Radial arm saws usually are set in one space and stay there. They are heavier, and their long arm makes it an awkward carry when moving it to its proper spot. Also, they typically require a large base, so you really have to have the right kind of workshop to keep one around.

Price and Availability

Miter saws are the much cheaper and more-readily available option. These types of saws are commonly seen in most hardware stores where radial arm saws are a bit more of a rare find. Miter saws are also manufactured by most of the major power tool brands whereas radial arm saws are not.

Getting a new miter saw will cost you a few hundred dollars while a new radial arm saw will cost you a few thousand. Radial arm saws are a bit more specialized, and because of this they will cost more. All that said, a radial arm saw will often last a lifetime and can do all kinds of projects for you.

Which of the Two Should You Use?

Finally, let’s take a look at when you should use each of the two types of saws.

When to Use Miter Saws

If you are just starting out with woodcutting or plan to stick to smaller projects, you should only need a miter saw to get your project done. These saws are safer as well, so if you aren’t very confident in your ability to operate these kinds of tools, this is a great tool to gain experience with. You can read my guide on how to use this type of saw here.

Also if you can afford to spend a little time chopping your wood and don’t need specific cuts, the miter saw is a great tool to add to your arsenal. Its cuts are quick and precise, which makes it a more efficient choice.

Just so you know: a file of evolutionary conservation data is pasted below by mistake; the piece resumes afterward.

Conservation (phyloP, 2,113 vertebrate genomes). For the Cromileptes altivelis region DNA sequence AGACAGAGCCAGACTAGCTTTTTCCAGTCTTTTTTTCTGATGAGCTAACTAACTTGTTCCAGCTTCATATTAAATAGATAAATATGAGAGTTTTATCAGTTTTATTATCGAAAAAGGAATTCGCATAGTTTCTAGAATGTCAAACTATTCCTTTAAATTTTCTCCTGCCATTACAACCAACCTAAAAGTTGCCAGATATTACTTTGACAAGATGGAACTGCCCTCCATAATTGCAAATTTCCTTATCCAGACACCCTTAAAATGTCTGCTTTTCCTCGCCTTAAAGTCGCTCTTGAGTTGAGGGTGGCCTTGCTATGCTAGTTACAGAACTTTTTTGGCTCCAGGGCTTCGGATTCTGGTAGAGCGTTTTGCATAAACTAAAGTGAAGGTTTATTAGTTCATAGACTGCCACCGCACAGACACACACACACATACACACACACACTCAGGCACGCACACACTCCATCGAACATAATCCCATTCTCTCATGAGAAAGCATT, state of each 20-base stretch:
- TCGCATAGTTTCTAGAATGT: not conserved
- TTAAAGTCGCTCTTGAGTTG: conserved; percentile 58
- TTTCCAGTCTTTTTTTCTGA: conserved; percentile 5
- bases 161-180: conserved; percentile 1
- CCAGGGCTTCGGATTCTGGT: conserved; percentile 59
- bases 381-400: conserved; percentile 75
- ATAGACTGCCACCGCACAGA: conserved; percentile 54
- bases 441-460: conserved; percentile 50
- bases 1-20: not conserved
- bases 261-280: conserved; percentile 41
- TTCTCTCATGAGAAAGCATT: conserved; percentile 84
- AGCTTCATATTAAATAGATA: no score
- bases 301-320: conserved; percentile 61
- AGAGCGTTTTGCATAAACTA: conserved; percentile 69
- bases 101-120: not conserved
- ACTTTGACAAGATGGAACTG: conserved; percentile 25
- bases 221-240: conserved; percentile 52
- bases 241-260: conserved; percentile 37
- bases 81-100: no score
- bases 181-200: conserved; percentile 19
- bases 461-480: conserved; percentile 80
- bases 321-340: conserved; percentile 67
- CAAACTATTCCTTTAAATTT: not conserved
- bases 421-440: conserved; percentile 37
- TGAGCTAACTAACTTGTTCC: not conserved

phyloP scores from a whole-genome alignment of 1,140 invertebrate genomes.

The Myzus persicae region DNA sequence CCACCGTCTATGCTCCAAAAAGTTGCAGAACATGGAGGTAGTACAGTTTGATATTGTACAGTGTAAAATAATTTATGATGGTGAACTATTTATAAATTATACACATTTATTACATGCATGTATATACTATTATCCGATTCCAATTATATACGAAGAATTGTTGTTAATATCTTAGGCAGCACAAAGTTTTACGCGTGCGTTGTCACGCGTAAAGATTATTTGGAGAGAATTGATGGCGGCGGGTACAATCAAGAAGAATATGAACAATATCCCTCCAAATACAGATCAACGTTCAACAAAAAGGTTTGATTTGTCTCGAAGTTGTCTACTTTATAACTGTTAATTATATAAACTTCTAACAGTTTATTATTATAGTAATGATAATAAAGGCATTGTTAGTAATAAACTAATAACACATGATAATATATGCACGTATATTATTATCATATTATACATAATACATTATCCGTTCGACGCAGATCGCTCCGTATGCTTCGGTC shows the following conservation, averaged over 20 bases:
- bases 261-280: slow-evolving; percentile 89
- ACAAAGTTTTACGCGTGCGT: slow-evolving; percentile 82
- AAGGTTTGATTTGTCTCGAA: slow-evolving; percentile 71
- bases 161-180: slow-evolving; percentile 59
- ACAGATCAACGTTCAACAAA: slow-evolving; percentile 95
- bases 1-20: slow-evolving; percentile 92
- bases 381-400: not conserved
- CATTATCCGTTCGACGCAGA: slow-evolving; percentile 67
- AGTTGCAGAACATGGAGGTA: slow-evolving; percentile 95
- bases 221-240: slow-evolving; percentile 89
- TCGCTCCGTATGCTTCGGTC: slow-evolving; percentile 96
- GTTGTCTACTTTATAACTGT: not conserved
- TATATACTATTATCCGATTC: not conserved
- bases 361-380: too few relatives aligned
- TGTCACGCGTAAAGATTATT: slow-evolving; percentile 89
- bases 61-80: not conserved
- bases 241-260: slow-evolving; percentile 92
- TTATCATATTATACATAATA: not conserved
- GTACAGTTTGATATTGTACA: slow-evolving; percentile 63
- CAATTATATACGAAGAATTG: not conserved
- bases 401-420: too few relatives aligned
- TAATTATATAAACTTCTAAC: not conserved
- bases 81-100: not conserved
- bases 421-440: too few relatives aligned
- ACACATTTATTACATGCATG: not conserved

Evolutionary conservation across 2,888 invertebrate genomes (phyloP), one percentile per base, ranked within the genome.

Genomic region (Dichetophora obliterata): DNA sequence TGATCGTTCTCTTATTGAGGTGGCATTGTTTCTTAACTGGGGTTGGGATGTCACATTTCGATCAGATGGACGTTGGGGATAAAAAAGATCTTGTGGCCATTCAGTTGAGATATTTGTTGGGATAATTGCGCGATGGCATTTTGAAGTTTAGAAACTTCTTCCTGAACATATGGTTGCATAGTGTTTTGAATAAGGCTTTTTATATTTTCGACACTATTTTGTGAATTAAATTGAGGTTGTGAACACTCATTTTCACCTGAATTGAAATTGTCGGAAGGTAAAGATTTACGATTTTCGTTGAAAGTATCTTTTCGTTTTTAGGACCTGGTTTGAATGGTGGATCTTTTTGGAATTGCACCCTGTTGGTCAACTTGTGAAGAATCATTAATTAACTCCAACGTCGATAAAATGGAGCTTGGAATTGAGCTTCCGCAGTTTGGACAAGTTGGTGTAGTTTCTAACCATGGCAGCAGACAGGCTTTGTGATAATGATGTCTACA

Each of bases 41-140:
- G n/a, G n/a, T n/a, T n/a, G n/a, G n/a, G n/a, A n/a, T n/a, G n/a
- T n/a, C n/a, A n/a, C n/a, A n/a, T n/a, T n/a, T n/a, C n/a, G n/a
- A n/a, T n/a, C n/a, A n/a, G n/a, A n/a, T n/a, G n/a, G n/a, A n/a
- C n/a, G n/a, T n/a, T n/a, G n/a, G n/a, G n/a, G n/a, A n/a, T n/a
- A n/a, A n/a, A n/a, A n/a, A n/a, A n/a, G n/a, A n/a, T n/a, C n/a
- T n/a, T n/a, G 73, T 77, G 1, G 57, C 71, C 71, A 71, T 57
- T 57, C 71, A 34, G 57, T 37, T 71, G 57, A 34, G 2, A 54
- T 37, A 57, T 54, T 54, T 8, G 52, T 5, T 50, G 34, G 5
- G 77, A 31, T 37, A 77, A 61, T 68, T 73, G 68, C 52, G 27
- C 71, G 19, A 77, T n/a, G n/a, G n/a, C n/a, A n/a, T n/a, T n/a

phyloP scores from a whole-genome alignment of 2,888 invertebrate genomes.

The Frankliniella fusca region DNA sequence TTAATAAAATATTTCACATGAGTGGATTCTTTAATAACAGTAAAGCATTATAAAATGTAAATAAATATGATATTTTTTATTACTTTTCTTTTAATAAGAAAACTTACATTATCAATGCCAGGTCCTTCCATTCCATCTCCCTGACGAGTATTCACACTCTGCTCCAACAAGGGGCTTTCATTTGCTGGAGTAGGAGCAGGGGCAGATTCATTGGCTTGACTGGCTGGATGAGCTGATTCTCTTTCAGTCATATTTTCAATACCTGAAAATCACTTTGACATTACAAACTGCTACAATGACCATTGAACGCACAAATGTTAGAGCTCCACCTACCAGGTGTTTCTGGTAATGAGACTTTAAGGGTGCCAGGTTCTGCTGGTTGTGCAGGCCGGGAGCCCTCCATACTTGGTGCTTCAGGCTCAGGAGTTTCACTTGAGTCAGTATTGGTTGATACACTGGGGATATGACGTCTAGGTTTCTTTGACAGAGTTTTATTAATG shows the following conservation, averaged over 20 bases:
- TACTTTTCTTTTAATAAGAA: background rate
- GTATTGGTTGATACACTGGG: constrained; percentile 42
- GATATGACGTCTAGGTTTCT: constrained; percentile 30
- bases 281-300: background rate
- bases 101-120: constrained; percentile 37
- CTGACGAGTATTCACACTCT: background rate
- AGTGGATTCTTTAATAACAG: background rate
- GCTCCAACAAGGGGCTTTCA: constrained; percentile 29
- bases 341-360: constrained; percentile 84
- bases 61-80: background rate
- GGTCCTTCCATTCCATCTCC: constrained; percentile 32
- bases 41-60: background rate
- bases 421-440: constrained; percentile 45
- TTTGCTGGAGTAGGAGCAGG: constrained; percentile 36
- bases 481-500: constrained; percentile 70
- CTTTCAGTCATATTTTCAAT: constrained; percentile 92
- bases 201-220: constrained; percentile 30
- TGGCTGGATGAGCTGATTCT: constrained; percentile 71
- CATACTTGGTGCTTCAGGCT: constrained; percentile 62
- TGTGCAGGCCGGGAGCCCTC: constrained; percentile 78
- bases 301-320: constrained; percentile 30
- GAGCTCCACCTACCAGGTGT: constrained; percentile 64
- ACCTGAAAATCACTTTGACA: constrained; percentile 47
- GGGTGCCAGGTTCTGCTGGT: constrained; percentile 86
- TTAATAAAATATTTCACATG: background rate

In general, the miter saw will work just fine for most projects. While it is less powerful than a radial arm saw, it is much cheaper and can cut through plenty of thick materials that can be used for many different kinds of woodworking projects.

When to Use Radial Arm Saws

If you’re working on a project that calls for the ability to cut thick or multiple boards while having advanced shaping flexibility, the radial arm saw is a better option.

This type of saw is also better if you’re looking to make a variety of different cuts. The miter saw has the capability to make different cuts as well, but the different design of the radial arm allows it to be a bit more versatile in this regard.

Remember, though, that radial arm saws should only be used by those confident in their skills with these power tools. If your project requires this type of saw but you don’t have much experience using them, take a class, and make sure you keep in mind their safety recommendations while using them.


Now that you have the knowledge, hopefully, you can find the right saw for your next woodworking project. The miter and radial arm saws may be similar, but they certainly have their unique applications and are made for different types of woodworkers.

For the most part, the miter saw is the recommended saw to keep around in your workspace but for some projects, it is a proper investment to get a radial arm saw.

Always remember to keep in mind the safety precautions for both kinds of saws, and best of luck on all your future DIY projects while using these tools.

How Do Miter and Radial Arm Saws Compare with Other Tools?

See how miter saws compare with: chop saws | circular saws | reciprocating saws | table saws

See how radial arm saws compare with: chop saws